Because she had no eyes and no ears, her sense of smell was just at the optimum. She could feel the perfume of things, of people. She could discriminate between one tree and another tree just by the fragrance of it. She could even distinguish persons just by their smell.
Now she is as aesthetic as any Picasso, Dali, Van Gogh – or even more so.
There certainly is aesthetic garbage, because whatsoever man creates in his unconsciousness is bound to be garbage. The paintings of Picasso represent the mind of Picasso. Now this man seems to be insane somewhere deep down. In fact, his paintings are a way to remain sane; his paintings are cathartic. What you do in Dynamic Meditation, he is doing through his paintings: throwing out tensions, nightmares, all the ugliness that is in the mind. It has to be thrown out of the system, and it can be done through painting very easily.
Carl Gustav Jung used to tell his patients to paint. And many insane people have painted really beautiful paintings. But, certainly, those paintings are insane! How can an insane person paint a sane painting? It may have a certain beauty of its own – the beauty of insanity – it may have a certain proportion, a certain arrangement of colors, or it may even have a certain vision, but something of his insanity is bound to be lurking there around it. And Jung became aware, slowly, slowly that through painting insane people could be helped tremendously – painting can become a therapy. And, certainly he is right. If you can paint your nightmares, you will be free from them. It is an expression; expression always brings freedom. Repression brings bondage, expression brings freedom. And this is one of the beautiful ways to express, to paint.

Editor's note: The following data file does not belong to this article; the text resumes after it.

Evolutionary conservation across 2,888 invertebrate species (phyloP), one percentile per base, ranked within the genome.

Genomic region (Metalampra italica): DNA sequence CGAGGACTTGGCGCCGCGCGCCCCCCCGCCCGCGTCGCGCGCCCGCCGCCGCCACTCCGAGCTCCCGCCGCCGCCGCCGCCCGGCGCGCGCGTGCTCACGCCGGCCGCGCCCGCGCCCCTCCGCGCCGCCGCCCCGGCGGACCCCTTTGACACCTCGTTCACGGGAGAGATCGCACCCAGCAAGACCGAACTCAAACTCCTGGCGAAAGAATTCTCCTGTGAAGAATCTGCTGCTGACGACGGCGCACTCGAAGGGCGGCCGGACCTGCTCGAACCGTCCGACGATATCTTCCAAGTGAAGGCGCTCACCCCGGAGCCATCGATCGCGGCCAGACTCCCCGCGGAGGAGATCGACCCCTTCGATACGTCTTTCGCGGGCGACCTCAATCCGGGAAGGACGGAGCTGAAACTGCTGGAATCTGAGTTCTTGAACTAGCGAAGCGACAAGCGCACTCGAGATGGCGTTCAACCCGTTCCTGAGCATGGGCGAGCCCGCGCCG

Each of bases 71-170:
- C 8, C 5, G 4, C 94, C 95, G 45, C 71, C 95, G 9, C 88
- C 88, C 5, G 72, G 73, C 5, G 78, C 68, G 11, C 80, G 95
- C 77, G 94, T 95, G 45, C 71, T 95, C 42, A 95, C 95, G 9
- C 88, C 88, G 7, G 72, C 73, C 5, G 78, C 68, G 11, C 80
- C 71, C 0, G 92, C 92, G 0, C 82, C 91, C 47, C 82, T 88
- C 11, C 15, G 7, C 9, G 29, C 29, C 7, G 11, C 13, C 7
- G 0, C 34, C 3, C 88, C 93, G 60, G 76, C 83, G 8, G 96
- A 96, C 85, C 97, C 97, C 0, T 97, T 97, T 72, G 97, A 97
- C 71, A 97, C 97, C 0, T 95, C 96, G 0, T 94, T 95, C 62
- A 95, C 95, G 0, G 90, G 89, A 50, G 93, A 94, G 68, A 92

If you are afraid of death, tortured by the idea of death, if you have nightmares about death, and you can paint many paintings of death, you will get rid of those ideas. You have brought them to the conscious from the unconscious. You become free of anything that is brought to the conscious from the unconscious.
But humanity has been doing just the opposite. We have been told for centuries to throw things from the conscious to the unconscious – that’s what repression is. Yes, in a way, you appear to have got free of them, but not really. In fact, they have gone deeper in you, they have sunk deeper in you. They will trouble you even more. Now they will control you from the unconscious and you will not even be aware of them.
The whole approach of psychoanalysis is against repression: bring all that is repressed in the unconscious to the conscious. It can be done in many ways. Psychoanalysis is the longest route; it takes three years, six years, even ten. Then, too, the analysis is never complete. There is not a single person in the whole world whose psychoanalysis is complete and finished.